I'm running out of "excuses" on my bloggatory absences. The truth is that life is just getting in the way of keeping you, dear reader, up to date on my creative exploits. I have actually been quite busy creatively between classes, wholesale orders, book reviews, pattern trials, and creative stitchery - things I hope to expound upon here in the coming weeks. But for now, I have a growing list of "projects I must blog about", and so, here they are, in no particular order.

First, a set of scarves from October 2007. These are really rather simple scarves, but they are long, warm, and luscious. They were born from a trade with Etsian LOLBaby, a children's boutique. The bibs are amazing - I can't recommend them enough. Gabs *loves* playing with her bibs. But I digress. I created 7' long, 8" wide scarves out of a simple double-crochet fabric. The yarn is Knit Picks' Wool of the Andes, a yarn that I fall in love with more and more each time I use it. It's a worsted-weight, worsted-spun, Peruvian highland wool. I love it. It doesn't pill, it holds its color, it wears well, drapes nice, has a lovely sheen, is evenly spun (unlike some very popular feltable yarns I know of), and is surprisingly affordable. It has quickly become my yarn of choice - so much so that I'm planning on re-tooling my pricing structure to offer it as my default fiber option. In any case, the scarves are pictured here, although the pictures don't do them justice.

Second, a simple brown beanie from November 2007. This is also a project born from a trade with an Etsian, MooreTaste. Her jewelry is incredible - the reedy copper pendant that I traded for is fawned over every time my Aunt Nancy wears it! This is another Wool of the Andes project. It is a simple 23" beanie in half double crochet with a single crochet edge. My instructions were to make the plainest hat possible, and this is what I came up with. I actually like the hat a lot; there's just not much one can say about a plain hat.

Third is a baby boy's earflap hat from November 2007. Yes, this one is another trade project for Etsian TwistThis22501. She wanted a hat that was "masculine" enough for a little boy. This hat was fashioned out of Wool of the Andes and Heilo's DK wool. It required quite a bit of hook changing in order to keep the gauge consistent; I was switching between a 12 WPI and a 14 WPI yarn on each row so keeping the hat even was a small challenge. The hat is fashioned from half doubles and finished with crab stitching and slip-stitched cords with knots at the ends. This hat also serves as a model for a line of baby hats that were eagerly snatched up at Holiday Handmade.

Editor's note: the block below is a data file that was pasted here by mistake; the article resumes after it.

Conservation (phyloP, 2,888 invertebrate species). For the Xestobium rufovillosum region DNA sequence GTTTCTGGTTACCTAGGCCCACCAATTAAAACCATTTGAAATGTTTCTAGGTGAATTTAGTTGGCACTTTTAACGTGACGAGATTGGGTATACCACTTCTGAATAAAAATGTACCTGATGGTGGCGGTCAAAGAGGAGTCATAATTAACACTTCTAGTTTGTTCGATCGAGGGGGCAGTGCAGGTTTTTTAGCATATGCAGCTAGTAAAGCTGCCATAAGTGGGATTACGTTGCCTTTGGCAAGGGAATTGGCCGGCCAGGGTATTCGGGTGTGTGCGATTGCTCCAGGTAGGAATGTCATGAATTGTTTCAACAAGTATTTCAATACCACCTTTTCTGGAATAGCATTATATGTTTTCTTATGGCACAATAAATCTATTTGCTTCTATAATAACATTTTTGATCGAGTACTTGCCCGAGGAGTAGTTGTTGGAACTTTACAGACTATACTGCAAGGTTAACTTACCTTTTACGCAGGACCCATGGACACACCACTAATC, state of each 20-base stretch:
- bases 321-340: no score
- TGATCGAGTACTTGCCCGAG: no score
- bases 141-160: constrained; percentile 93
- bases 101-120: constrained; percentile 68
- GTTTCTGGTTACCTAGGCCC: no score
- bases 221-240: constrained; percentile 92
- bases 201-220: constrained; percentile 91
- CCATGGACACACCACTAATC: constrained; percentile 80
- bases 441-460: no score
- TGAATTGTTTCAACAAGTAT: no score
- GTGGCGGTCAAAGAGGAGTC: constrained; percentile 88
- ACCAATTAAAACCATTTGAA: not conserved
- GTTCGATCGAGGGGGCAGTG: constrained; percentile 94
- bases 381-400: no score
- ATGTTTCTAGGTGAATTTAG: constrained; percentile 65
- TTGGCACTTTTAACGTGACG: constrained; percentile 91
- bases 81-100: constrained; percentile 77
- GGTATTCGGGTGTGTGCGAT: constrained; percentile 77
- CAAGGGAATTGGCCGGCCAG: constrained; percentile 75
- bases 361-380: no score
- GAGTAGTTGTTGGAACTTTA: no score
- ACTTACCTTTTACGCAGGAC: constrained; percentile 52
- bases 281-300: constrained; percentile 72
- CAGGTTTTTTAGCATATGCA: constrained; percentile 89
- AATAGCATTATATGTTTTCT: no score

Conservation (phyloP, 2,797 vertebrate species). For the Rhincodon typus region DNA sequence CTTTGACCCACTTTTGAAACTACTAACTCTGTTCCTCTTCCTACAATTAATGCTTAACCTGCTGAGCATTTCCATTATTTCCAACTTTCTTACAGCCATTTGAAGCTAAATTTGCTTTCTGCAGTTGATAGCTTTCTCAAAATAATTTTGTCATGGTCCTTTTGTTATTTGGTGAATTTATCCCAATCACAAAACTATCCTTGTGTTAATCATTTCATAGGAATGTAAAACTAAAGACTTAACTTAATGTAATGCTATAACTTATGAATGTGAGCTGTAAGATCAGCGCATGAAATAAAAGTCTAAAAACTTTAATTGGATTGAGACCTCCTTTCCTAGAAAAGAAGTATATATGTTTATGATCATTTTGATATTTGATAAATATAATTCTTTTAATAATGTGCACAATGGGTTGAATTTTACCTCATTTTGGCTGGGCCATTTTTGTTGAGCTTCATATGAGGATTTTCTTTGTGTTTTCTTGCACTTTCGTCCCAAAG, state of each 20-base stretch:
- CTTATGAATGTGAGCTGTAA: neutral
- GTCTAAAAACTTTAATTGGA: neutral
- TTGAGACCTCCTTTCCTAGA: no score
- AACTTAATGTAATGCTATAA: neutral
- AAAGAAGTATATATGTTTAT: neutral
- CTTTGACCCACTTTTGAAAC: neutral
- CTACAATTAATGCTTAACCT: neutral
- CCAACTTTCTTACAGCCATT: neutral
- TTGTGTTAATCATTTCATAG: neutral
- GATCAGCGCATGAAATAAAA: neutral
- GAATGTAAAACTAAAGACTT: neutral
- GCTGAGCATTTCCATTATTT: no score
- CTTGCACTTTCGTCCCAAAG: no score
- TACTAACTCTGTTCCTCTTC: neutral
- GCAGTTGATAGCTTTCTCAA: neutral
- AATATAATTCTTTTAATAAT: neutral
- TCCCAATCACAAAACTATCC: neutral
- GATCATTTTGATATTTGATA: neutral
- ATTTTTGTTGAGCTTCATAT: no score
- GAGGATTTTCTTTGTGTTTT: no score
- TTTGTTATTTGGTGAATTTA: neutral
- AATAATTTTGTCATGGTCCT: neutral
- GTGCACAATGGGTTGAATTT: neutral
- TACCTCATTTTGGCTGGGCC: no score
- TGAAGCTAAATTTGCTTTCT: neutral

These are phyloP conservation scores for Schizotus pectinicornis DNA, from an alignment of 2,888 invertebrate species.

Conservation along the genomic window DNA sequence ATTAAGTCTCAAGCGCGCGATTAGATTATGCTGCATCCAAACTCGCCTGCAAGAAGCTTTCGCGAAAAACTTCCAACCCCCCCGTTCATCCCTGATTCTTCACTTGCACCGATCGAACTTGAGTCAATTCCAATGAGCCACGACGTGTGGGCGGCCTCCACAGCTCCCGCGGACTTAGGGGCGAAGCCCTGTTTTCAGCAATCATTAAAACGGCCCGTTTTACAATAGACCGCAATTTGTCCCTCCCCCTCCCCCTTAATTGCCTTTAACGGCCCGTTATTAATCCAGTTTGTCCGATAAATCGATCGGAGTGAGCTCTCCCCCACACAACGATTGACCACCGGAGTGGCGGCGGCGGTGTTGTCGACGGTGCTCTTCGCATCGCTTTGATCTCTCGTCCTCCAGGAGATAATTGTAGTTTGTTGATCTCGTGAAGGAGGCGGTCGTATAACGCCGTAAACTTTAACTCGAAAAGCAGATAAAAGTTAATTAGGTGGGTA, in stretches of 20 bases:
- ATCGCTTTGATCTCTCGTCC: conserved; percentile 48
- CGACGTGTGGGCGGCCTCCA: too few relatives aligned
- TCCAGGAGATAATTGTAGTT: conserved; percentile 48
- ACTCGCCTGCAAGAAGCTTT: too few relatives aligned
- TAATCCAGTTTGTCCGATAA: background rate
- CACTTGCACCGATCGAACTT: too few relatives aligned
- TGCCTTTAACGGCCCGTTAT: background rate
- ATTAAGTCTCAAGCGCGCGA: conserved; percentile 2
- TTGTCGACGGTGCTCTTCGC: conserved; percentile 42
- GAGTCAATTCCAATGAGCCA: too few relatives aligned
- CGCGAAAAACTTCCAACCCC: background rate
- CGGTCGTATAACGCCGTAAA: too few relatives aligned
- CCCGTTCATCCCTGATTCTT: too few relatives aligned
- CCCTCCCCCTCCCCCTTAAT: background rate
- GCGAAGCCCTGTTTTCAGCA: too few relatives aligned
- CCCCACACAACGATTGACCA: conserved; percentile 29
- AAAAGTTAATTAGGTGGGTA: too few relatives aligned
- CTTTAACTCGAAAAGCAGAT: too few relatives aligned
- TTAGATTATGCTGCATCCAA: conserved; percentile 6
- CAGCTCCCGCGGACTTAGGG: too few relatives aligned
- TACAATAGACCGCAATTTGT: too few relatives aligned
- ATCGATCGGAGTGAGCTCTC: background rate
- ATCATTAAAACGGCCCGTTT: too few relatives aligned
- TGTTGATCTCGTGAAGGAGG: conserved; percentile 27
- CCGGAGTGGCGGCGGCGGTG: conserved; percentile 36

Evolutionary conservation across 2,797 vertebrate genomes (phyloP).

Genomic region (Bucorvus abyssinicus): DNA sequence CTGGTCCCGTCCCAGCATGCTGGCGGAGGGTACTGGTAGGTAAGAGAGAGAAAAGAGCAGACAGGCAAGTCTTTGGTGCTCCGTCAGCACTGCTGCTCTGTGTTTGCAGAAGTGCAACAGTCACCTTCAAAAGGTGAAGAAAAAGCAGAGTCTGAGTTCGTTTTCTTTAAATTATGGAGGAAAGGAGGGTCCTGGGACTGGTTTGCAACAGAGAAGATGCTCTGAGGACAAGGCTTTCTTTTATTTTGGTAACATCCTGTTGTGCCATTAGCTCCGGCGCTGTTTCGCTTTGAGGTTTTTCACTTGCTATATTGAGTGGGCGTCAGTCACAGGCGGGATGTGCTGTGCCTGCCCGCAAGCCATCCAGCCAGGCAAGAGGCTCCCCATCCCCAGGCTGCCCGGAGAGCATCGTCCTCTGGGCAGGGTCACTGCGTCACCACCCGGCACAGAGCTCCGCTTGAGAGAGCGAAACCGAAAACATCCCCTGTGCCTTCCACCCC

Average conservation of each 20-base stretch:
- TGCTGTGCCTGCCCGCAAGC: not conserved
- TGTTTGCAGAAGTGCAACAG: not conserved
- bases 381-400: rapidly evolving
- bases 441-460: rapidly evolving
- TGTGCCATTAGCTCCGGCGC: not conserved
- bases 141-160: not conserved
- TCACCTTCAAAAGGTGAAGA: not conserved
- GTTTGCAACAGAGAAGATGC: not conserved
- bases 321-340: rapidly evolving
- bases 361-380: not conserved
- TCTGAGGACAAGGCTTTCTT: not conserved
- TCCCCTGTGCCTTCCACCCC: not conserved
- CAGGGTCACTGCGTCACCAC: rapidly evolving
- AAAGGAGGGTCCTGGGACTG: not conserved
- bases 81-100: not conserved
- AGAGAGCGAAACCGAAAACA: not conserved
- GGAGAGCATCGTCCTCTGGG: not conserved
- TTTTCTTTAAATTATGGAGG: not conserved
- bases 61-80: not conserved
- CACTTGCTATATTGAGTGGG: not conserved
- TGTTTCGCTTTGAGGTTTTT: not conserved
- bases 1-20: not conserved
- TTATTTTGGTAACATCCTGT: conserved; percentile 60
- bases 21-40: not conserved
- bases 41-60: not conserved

Finally, a pouch from August 2007. Another trade project, another Etsian, ArialImages. I scored some fabulous photographs for this little gem - a drawstring pouch to fit the (then miniscule) Creative Zen MP3 player. The pouch holds a business card-sized MP3 player. It was fashioned put of Brown Sheep Lamb's Pride worsted in plain ol' single crochet with a slip stitch chain closure. A quick little project that filled a niche.

And so you get a sampling of the custom orders I did for trades this past year. I love doing custom orders, and I love doing trades, so if you'd like to do either, please don't hesitate to contact me. In the meantime, I'm going to keep working on my next super-duper-secret-cool project!

20 January 2008

Crochet Classes for the Spring

As I mentioned in my previous post, I'm onboard as a teacher at the TACtile Textile Arts Center. The Spring 2008 schedule has been released, and I am teaching the following classes:

Beginning Crochet, $30 members ($40 non-members) + $6.00 project kit fee
Friday, March 7, 6:00-9:00PM
Saturday, March 22, 2:00-5:00PM

Intermediate Crochet, $40 members ($60 non-members) + $7.00 project kit fee
Fridays, February 22 & 29, 7:00-9:00PM
Fridays, March 14 & 21, 7:00-9:00PM

Skills Refresher Workshop, $15 members ($20 non-members)
Sunday, February 3, 2:00-3:00PM
Friday, February 15, 7:00-8:00PM
Saturday, March 8, 10:30-11:30AM

You can sign-up by emailing Dianne or by calling TACtile at 720-524-8886.

What's even more exciting (at least to me) is that I'm going to offer my project kits for general purchase in my Etsy store. This means that anyone can purchase my fabulous pattern and fiber kits in my shop, follow the instructions, and make a sweet little project. I'll also be offering a materials starter kit featuring all the notions needed to get started as a hooker!

Look for these kits in the Supplies section of my store very soon! For now, I've posted a few photos here of sample projects so you can get a feel for what's in the kits.